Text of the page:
Meth is an extremely addictive drug, with psychological and biological factors coming in to play to increase the chance that someone will repeatedly return to using the drug. The high of meth is intense and leaves the person with a major crash after the drug has left the system.
Many people almost immediately begin seeking their next high, chasing the focus and euphoria that come from using meth. Add to that the very uncomfortable and sometimes dangerous effects of meth withdrawal symptoms, and you have a formula that can keep people caught in the cycle of addiction.
Because education is one way to build a foundation for that first step, understanding the stages of meth withdrawal can be important for anyone who is trying to quit. This may feel like an isolated struggle, but around 1.6 million people in the United States have used meth in the past year. And there are numerous options for detox and recovery.
Here’s what you need to know about meth withdrawal timelines and how professional treatment can help.
What Is Meth Withdrawal?
People often think of withdrawal symptoms in terms of the physical, and withdrawal can be a physical process. It occurs when you’ve become physically dependent on a substance.
That means your body is so used to the drug’s impact that it’s not sure how to function without it. This happens because many drugs, including meth, interact with receptors in your brain and other parts of your nervous system to enact changes in your body — that’s what causes the effects of any high you might experience. The signature physical symptoms of withdrawal and use are typically itching ‘meth mites’, dental hygiene and open sores.
But meth withdrawals can also be of a mental and behavioral nature. Some of the mood changes that occur with meth withdrawal are because of the changes going on in your body.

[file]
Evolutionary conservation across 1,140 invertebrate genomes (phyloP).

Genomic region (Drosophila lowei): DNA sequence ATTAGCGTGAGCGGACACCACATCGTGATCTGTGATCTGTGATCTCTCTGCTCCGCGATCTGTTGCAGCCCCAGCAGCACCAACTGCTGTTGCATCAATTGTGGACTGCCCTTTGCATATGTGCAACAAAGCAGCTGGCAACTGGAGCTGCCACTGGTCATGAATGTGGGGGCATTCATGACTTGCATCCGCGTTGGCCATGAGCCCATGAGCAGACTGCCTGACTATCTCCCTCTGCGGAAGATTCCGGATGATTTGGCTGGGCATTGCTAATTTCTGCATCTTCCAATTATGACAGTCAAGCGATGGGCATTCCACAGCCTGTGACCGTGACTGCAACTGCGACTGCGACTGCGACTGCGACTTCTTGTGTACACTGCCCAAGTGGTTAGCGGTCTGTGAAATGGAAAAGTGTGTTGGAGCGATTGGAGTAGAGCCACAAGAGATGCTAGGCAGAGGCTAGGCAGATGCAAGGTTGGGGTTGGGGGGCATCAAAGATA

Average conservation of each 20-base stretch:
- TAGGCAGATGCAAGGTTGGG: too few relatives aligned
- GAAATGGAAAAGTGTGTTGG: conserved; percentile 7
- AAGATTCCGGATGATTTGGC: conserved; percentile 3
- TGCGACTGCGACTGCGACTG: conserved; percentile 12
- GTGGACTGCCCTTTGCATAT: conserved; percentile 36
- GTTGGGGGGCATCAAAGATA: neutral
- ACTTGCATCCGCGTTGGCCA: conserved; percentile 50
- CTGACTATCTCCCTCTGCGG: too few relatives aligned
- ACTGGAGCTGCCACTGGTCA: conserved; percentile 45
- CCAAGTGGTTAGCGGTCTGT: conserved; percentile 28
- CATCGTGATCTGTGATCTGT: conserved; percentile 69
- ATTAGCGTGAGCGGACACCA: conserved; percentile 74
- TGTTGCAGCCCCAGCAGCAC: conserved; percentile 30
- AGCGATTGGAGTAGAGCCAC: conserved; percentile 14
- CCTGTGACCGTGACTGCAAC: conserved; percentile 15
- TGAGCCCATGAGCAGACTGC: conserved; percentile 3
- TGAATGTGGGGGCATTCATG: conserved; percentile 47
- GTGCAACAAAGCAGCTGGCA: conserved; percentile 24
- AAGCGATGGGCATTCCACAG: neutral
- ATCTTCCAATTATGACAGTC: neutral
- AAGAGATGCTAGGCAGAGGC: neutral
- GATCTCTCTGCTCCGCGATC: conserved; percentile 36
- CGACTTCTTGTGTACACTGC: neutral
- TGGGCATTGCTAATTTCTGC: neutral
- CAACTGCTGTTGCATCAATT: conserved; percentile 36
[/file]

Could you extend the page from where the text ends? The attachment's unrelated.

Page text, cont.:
Other mental and emotional aspects could be linked to a psychological need to use the drug or to other withdrawal symptoms. For example, stomach issues and joint pain can make any depression you might be experiencing worse.
Some symptoms you might experience with meth withdrawal include:
- Sleepiness or excessive fatigue
- Hallucinations (auditory or visual)
- Stomach issues, including constipation or diarrhea
- Vomiting or nausea
- Clammy skin or sweating
- Shaking or tremors you can’t control
- Irregular heartbeat
- Eyes that are red, itchy or swollen
- Pain in your joints or muscles
- Hyperventilation (which is breathing too fast to get enough oxygen to the brain)
- Changes to appetite
- Problems with memory and concentration
- Cravings for carbs
Meth Withdrawal Timeline
If you’ve made the decision to seek sobriety, you probably want to know how long you’re going to have to suffer meth withdrawal symptoms.
Let’s start with the good news: Medically assisted detox can dramatically reduce withdrawal woes and help you get through the early phases of withdrawal more comfortably.
But withdrawal symptoms can last up to five weeks with intermittent issues, such as cravings, hitting you even months later. The withdrawal time period is usually a month or two, but addiction is a chronic illness that can impact you later in life. That’s why it’s important to work through inpatient rehab, work on developing good coping skills and build a solid support network for help with long-term recovery.
Here’s a look at the timeline of meth withdrawal without any professional intervention.
- Meth withdrawal can begin within hours after you stop using and build up in intensity to reach a peak within the first 24 hours.